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Thomas B. Lucatorto (Assoc)

Tom Lucatorto received his Ph.D. in Physics from Columbia University in 1968 and was a Postdoctoral Research Associate at Columbia University from 1968 to 1970. At that time, his studies involved radiofrequency spectroscopy of atoms and ions. In 1970 he joined NIST (then NBS) to investigate atomic structure using laser and synchrotron techniques. From 1985 to 2011, Tom served as Group Leader of the Photon Physics Group. Since 2011, he has been Group Leader of the Ultraviolet Radiation Group.

Research Interests:

  • Interactions of EUV with matter
  • EUV optics
  • Applications of EUV to nanofabrication


  • New York State Regents Fellowship, 1961-1962
  • Pfister Fellowship (Columbia University), 1962
  • Department of Commerce Silver Medal, 1980
  • Fellow American Physical Society, 1984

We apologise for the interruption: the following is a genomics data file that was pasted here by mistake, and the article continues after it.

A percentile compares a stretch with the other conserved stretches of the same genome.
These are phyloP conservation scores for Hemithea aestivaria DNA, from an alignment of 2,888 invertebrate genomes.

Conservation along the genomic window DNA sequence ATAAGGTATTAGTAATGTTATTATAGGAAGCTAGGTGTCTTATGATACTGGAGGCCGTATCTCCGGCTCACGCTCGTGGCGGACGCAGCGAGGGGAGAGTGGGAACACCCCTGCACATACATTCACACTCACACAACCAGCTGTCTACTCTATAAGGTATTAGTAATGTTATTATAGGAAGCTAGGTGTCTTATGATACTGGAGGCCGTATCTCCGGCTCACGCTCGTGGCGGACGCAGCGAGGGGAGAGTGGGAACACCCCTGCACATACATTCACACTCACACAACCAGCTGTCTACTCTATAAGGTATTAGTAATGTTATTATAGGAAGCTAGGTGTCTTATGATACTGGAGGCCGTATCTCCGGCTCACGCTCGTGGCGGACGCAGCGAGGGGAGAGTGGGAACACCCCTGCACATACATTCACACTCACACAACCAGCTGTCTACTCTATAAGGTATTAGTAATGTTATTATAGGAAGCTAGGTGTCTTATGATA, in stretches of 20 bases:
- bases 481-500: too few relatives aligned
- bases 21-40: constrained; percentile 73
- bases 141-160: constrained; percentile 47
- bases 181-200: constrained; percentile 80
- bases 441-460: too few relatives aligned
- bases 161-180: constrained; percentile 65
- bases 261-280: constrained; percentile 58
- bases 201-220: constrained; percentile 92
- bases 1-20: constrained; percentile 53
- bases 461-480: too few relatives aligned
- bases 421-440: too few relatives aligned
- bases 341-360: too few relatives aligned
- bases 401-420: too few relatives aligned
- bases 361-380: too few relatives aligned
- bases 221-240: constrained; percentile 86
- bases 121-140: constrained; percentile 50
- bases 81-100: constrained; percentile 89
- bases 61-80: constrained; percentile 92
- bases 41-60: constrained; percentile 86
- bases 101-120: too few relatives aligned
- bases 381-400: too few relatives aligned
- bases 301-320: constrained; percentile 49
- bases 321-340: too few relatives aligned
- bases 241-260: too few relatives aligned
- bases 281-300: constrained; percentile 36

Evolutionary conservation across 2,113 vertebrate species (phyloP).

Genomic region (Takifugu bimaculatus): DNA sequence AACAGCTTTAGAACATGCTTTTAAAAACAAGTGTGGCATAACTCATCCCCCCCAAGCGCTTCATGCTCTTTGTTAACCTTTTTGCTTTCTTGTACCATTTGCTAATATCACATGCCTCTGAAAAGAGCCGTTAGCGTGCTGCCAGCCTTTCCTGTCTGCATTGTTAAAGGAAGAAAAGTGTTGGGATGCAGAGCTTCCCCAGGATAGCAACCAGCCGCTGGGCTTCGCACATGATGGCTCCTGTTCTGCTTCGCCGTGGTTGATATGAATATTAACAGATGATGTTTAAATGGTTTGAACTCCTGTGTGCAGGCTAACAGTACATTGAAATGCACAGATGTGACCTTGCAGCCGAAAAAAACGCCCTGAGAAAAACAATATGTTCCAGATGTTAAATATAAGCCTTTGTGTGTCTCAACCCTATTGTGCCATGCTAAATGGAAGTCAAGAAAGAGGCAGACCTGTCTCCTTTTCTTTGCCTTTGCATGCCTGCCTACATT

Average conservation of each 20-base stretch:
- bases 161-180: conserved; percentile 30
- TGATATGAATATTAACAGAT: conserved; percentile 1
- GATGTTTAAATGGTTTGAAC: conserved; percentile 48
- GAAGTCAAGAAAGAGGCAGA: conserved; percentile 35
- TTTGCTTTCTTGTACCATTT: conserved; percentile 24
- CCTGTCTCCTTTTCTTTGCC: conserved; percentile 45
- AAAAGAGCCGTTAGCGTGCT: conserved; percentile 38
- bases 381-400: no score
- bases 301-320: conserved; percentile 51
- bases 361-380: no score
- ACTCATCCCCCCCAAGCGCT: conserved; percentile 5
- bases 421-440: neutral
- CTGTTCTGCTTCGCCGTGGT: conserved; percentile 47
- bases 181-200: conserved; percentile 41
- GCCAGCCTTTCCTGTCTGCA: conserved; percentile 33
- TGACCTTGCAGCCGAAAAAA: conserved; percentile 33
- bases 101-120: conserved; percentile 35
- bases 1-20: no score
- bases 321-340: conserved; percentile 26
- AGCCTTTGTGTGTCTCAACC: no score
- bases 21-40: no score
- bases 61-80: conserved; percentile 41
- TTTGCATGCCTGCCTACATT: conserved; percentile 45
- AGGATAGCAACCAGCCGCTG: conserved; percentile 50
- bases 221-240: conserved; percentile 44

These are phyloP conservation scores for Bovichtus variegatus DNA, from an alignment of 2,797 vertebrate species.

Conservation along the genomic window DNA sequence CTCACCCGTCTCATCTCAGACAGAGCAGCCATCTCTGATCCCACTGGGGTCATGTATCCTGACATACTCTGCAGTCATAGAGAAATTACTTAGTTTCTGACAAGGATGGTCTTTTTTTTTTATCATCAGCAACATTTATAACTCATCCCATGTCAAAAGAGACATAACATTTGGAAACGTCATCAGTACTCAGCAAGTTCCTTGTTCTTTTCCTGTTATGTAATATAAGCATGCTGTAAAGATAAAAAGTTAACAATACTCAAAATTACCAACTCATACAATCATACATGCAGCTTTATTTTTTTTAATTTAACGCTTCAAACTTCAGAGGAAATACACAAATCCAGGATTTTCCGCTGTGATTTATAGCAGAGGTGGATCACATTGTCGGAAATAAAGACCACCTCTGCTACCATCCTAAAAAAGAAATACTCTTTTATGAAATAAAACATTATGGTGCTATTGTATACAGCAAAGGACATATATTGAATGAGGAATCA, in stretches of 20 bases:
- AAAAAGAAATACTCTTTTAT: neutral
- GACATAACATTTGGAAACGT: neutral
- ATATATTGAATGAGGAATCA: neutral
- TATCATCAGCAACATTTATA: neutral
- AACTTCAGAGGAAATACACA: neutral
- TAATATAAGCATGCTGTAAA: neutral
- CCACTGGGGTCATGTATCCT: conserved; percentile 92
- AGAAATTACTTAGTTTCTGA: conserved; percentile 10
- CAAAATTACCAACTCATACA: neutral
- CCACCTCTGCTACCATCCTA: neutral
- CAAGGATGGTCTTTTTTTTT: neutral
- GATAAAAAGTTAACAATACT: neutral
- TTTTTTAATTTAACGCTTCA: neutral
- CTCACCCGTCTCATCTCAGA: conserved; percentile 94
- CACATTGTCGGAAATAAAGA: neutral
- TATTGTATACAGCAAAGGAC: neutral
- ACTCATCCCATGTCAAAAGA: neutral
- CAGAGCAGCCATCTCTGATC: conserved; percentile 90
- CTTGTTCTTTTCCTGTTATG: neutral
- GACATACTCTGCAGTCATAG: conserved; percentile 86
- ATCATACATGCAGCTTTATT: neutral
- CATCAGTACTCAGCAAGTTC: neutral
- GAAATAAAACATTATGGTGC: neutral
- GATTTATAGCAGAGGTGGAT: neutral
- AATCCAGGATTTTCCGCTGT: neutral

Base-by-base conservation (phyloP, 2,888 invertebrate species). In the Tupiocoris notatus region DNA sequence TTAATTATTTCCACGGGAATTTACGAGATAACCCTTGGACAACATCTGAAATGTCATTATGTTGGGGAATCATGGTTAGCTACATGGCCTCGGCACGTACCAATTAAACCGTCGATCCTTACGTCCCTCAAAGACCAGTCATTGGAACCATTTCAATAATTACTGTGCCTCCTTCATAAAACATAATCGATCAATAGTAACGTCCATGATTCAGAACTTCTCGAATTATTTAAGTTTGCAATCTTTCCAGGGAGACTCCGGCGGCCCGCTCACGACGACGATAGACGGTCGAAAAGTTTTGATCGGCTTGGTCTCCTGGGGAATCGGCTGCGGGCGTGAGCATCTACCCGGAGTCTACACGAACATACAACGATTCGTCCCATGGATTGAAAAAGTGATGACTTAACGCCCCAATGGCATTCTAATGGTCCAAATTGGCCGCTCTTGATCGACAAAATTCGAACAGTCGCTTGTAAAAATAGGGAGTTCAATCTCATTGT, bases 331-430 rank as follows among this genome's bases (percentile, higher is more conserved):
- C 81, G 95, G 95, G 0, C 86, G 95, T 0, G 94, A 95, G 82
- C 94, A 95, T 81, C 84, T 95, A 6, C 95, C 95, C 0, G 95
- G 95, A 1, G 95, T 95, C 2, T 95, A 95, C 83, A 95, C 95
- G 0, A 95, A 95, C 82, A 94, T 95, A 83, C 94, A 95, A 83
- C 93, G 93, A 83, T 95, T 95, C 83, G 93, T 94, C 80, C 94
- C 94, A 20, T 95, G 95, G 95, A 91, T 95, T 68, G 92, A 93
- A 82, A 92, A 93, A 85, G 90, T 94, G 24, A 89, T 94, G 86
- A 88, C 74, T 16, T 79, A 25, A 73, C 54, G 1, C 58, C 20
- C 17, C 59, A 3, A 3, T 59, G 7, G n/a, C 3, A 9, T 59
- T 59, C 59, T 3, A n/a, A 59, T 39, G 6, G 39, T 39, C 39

• William P. Slichter Award, 2008

Visiting Appointments:

  • NSF Rotator 2002 - 2005 Program Officer for the LIGO Project

Selected Publications

Precision Spectroscopy in He as a Test of QED

S Bergeson, A Balakrishnan, K G. Baldwin, Thomas B. Lucatorto, J P. Marangos, T J. McIlrath, Thomas R. O'Brian, S L. Rolston, Craig J. Sansonetti, J Wen, N Westbrook, C H. Cheng, E E. Eyler
High resolution laser-based measurements of energy levels have spurred the development and refinement of quantum electrodynamic calculations. We have extended


Measurements and model of UV-induced oxidation of aluminum

Robert F. Berg, Charles S. Tarrio, Thomas B. Lucatorto
We present measurements and a model of aluminum oxidation induced by ultraviolet (UV) radiation. Spots of oxide were grown by focusing synchrotron radiation

The hazard of UV-induced oxidation to solar-viewing spacecraft optics

Charles S. Tarrio, Robert F. Berg, Thomas B. Lucatorto, Dale E. Newbury, Nicholas Ritchie, Andrew Jones, Frank Eparvier
The two most prevalent outgas contaminants on satellites are organic molecules and water vapor. Adsorbed organic molecules can degrade a solar-viewing
Created October 9, 2019, Updated December 8, 2022